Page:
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Jan. 20, 2011
LANSING U.S. Sen. Jerry Moran of Kansas is joining fellow Republicans in urging Majority Leader Harry Reid to allow a vote on the health reform repeal bill passed by the U.S. House on Wednesday.
Moran said a vote on the bill would test the conventional wisdom that opponents of the law in the Senate lack the votes to get it off the books.
“I think we ought to do everything we can to make sure there is a vote in the Senate and then we’ll see where the votes are,” Moran said in an interview after a recent meeting here with constituents.
Reid, a Nevada Democrat, continued to say this week that he would not schedule the repeal bill for a vote.
Moran, who was elected to the Senate in November after representing Kansas’ 1st Congressional District for seven terms, acknowledged that the reform law won’t be repealed while President Obama is in the White House.
Given that, he said Republicans should closely monitor the law’s implementation and attempt to “improve” it.
KHI file photo
“I think what we need to do is have greater oversight, get the CMS (Centers for Medicare and Medicaid Services) administrators, get the secretary (HHS Secretary Kathleen Sebelius) in front of the House and Senate,” he said. “We need to start figuring out what we can do to improve or fix this bill.”
House Republicans have started work on a proposal they say would reduce defensive medicine by limiting the ability of patients to sue doctors. Another GOP proposal would give consumers more low-cost coverage options by allowing insurance companies to sell policies across state lines.
Democrats are likely to continue to oppose both, arguing that defensive medicine is not a major cause of soaring health care costs and that allowing companies headquartered in states with weak consumer laws to sell inadequate policies across the country would leave millions of Americans underinsured.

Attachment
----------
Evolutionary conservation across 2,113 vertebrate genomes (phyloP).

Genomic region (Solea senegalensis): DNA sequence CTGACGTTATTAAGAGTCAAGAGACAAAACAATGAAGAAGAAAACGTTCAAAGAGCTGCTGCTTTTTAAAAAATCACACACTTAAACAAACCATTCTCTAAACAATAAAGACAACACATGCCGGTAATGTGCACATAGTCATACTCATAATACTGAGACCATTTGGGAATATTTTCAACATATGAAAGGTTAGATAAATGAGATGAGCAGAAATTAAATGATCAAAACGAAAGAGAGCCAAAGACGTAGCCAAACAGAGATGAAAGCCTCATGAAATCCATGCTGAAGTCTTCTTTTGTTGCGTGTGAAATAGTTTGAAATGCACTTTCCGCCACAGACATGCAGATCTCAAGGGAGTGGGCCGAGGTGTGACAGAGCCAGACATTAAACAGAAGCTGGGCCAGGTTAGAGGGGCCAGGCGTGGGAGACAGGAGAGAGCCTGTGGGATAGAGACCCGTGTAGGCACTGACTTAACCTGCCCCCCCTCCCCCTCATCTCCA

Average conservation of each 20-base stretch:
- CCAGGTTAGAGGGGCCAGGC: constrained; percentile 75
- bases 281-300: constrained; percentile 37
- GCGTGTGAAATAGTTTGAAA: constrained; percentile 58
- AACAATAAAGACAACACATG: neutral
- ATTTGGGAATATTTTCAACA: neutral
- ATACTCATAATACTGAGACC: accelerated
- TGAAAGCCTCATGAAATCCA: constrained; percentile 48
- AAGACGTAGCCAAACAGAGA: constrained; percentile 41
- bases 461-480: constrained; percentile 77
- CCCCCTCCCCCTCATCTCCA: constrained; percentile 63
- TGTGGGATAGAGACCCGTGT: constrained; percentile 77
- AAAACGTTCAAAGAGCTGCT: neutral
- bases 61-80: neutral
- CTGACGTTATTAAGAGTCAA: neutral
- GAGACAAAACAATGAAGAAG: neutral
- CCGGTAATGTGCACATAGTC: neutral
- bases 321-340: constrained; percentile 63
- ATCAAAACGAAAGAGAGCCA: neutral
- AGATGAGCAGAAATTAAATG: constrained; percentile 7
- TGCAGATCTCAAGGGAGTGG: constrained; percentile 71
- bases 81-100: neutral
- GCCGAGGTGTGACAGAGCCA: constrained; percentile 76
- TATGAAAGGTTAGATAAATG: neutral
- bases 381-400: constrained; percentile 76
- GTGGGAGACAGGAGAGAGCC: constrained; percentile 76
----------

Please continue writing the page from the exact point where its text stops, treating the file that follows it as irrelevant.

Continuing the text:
Moran said he was troubled by the overall cost of the reform law and the “terrible burden” it places on businesses.
He said the first bill he sponsored as a member of the Senate seeks to repeal an IRS reporting requirement designed to help pay for the bill. Starting in 2014, it would require businesses to file a “1099” form for any purchase of goods or services worth more than $600.
“We’re trying to grow and economy. That means putting people to work,” Moran said. “And this bill is a burden on small business, farmers and ranchers in paying the bill, plus it just lacks common sense.”
Democrats in Congress also have signaled they want to revise the so-called 1099 provision.
The reform law requires individuals to purchase health insurance but not employers. However, businesses with more than 50 employees may face tax penalties if they don’t. Small employers – those with fewer than 25 workers – are eligible for up to a 35 percent tax credit if they offer coverage.
Keep some popular parts
Moran said some of the reforms already in place should be included in whatever alternative legislation Republicans develop. Those include allowing adult children to remain longer on their parents’ insurance policy and federal subsidies that help make coverage available and more affordable to people with pre-existing medical conditions.
“In my own life, we’ve experienced the circumstance of college-age students in our family in regard to their insurance,” he said. “There are issues to be addressed. But I think generally, this bill has dealt with them in ways that (are) unacceptable.”
Kansas Insurance Commissioner Sandy Praeger told state legislators this week that she expected changes to be made in the reform law. But she said the state should continue to move forward with implementation so that it doesn’t fall behind and risk ceding important decisions to the federal government.
"If we fail to comply with the federal law, the fall-back position is that activity would be taken over" by the federal Department of Health and Human Services, Praeger said.
The Kansas delegation in the U.S. House is all Republican and each of them voted in favor of repealing the reform law. Kansans in the U.S. House are Reps. Tim Huelskamp of the 1st District, Lynn Jenkins of the 2nd District, Kevin Yoder of the 3rd District and Mike Pompeo of the 4th District.